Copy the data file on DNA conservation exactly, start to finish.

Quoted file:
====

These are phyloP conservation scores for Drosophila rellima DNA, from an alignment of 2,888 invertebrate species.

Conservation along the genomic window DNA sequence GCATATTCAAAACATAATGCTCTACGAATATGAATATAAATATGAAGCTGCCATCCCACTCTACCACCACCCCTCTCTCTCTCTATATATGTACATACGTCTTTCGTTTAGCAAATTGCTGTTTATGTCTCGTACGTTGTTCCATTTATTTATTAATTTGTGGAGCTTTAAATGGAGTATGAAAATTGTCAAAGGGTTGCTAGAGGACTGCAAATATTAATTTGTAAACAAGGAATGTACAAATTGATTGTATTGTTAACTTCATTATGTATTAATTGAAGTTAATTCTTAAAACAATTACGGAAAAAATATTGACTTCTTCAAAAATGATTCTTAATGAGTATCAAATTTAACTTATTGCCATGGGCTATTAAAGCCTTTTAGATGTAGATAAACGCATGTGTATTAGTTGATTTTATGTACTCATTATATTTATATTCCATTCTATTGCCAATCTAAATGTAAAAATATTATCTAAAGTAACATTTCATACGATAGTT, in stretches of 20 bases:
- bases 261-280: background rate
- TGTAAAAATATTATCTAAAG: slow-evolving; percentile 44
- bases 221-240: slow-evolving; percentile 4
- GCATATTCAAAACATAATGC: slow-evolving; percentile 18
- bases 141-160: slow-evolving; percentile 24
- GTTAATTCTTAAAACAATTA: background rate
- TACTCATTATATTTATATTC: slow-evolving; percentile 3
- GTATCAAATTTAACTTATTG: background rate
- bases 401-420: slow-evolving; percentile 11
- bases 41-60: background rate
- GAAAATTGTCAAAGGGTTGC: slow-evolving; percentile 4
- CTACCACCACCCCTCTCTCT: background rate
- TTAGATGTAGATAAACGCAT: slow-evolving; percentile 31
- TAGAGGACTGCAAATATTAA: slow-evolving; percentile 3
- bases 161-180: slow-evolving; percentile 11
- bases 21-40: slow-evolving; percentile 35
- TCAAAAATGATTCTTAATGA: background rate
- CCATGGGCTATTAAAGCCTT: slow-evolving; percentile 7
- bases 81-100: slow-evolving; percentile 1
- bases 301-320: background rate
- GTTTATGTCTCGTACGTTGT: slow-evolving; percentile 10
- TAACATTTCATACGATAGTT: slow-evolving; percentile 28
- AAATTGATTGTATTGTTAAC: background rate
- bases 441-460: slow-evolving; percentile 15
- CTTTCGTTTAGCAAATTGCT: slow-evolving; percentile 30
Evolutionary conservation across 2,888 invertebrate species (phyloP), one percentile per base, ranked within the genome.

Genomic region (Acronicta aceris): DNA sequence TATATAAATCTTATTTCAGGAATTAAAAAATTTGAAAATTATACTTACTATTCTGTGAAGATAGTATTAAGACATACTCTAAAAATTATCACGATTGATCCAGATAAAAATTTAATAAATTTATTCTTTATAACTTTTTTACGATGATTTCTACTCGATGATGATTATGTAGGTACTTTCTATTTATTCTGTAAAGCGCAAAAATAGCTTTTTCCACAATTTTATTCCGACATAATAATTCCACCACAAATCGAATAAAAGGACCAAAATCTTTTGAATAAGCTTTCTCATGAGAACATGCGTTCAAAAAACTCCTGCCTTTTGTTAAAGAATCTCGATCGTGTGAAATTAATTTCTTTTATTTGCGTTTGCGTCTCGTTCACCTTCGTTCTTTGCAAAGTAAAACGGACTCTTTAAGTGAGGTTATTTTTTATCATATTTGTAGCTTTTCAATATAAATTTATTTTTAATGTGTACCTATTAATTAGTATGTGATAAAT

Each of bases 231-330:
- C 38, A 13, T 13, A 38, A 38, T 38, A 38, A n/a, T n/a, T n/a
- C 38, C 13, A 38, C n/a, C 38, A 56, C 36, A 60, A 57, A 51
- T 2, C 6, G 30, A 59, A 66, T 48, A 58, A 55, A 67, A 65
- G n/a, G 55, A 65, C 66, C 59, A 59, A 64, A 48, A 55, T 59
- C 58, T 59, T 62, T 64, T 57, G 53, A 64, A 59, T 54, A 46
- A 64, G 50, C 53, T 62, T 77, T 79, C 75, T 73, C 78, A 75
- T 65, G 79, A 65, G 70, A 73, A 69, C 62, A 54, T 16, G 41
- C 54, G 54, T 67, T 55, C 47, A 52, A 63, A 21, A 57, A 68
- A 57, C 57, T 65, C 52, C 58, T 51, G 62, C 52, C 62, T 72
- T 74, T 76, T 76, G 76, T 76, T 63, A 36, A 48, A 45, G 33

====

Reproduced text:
These are phyloP conservation scores for Drosophila rellima DNA, from an alignment of 2,888 invertebrate species.

Conservation along the genomic window DNA sequence GCATATTCAAAACATAATGCTCTACGAATATGAATATAAATATGAAGCTGCCATCCCACTCTACCACCACCCCTCTCTCTCTCTATATATGTACATACGTCTTTCGTTTAGCAAATTGCTGTTTATGTCTCGTACGTTGTTCCATTTATTTATTAATTTGTGGAGCTTTAAATGGAGTATGAAAATTGTCAAAGGGTTGCTAGAGGACTGCAAATATTAATTTGTAAACAAGGAATGTACAAATTGATTGTATTGTTAACTTCATTATGTATTAATTGAAGTTAATTCTTAAAACAATTACGGAAAAAATATTGACTTCTTCAAAAATGATTCTTAATGAGTATCAAATTTAACTTATTGCCATGGGCTATTAAAGCCTTTTAGATGTAGATAAACGCATGTGTATTAGTTGATTTTATGTACTCATTATATTTATATTCCATTCTATTGCCAATCTAAATGTAAAAATATTATCTAAAGTAACATTTCATACGATAGTT, in stretches of 20 bases:
- bases 261-280: background rate
- TGTAAAAATATTATCTAAAG: slow-evolving; percentile 44
- bases 221-240: slow-evolving; percentile 4
- GCATATTCAAAACATAATGC: slow-evolving; percentile 18
- bases 141-160: slow-evolving; percentile 24
- GTTAATTCTTAAAACAATTA: background rate
- TACTCATTATATTTATATTC: slow-evolving; percentile 3
- GTATCAAATTTAACTTATTG: background rate
- bases 401-420: slow-evolving; percentile 11
- bases 41-60: background rate
- GAAAATTGTCAAAGGGTTGC: slow-evolving; percentile 4
- CTACCACCACCCCTCTCTCT: background rate
- TTAGATGTAGATAAACGCAT: slow-evolving; percentile 31
- TAGAGGACTGCAAATATTAA: slow-evolving; percentile 3
- bases 161-180: slow-evolving; percentile 11
- bases 21-40: slow-evolving; percentile 35
- TCAAAAATGATTCTTAATGA: background rate
- CCATGGGCTATTAAAGCCTT: slow-evolving; percentile 7
- bases 81-100: slow-evolving; percentile 1
- bases 301-320: background rate
- GTTTATGTCTCGTACGTTGT: slow-evolving; percentile 10
- TAACATTTCATACGATAGTT: slow-evolving; percentile 28
- AAATTGATTGTATTGTTAAC: background rate
- bases 441-460: slow-evolving; percentile 15
- CTTTCGTTTAGCAAATTGCT: slow-evolving; percentile 30
Evolutionary conservation across 2,888 invertebrate species (phyloP), one percentile per base, ranked within the genome.

Genomic region (Acronicta aceris): DNA sequence TATATAAATCTTATTTCAGGAATTAAAAAATTTGAAAATTATACTTACTATTCTGTGAAGATAGTATTAAGACATACTCTAAAAATTATCACGATTGATCCAGATAAAAATTTAATAAATTTATTCTTTATAACTTTTTTACGATGATTTCTACTCGATGATGATTATGTAGGTACTTTCTATTTATTCTGTAAAGCGCAAAAATAGCTTTTTCCACAATTTTATTCCGACATAATAATTCCACCACAAATCGAATAAAAGGACCAAAATCTTTTGAATAAGCTTTCTCATGAGAACATGCGTTCAAAAAACTCCTGCCTTTTGTTAAAGAATCTCGATCGTGTGAAATTAATTTCTTTTATTTGCGTTTGCGTCTCGTTCACCTTCGTTCTTTGCAAAGTAAAACGGACTCTTTAAGTGAGGTTATTTTTTATCATATTTGTAGCTTTTCAATATAAATTTATTTTTAATGTGTACCTATTAATTAGTATGTGATAAAT

Each of bases 231-330:
- C 38, A 13, T 13, A 38, A 38, T 38, A 38, A n/a, T n/a, T n/a
- C 38, C 13, A 38, C n/a, C 38, A 56, C 36, A 60, A 57, A 51
- T 2, C 6, G 30, A 59, A 66, T 48, A 58, A 55, A 67, A 65
- G n/a, G 55, A 65, C 66, C 59, A 59, A 64, A 48, A 55, T 59
- C 58, T 59, T 62, T 64, T 57, G 53, A 64, A 59, T 54, A 46
- A 64, G 50, C 53, T 62, T 77, T 79, C 75, T 73, C 78, A 75
- T 65, G 79, A 65, G 70, A 73, A 69, C 62, A 54, T 16, G 41
- C 54, G 54, T 67, T 55, C 47, A 52, A 63, A 21, A 57, A 68
- A 57, C 57, T 65, C 52, C 58, T 51, G 62, C 52, C 62, T 72
- T 74, T 76, T 76, G 76, T 76, T 63, A 36, A 48, A 45, G 33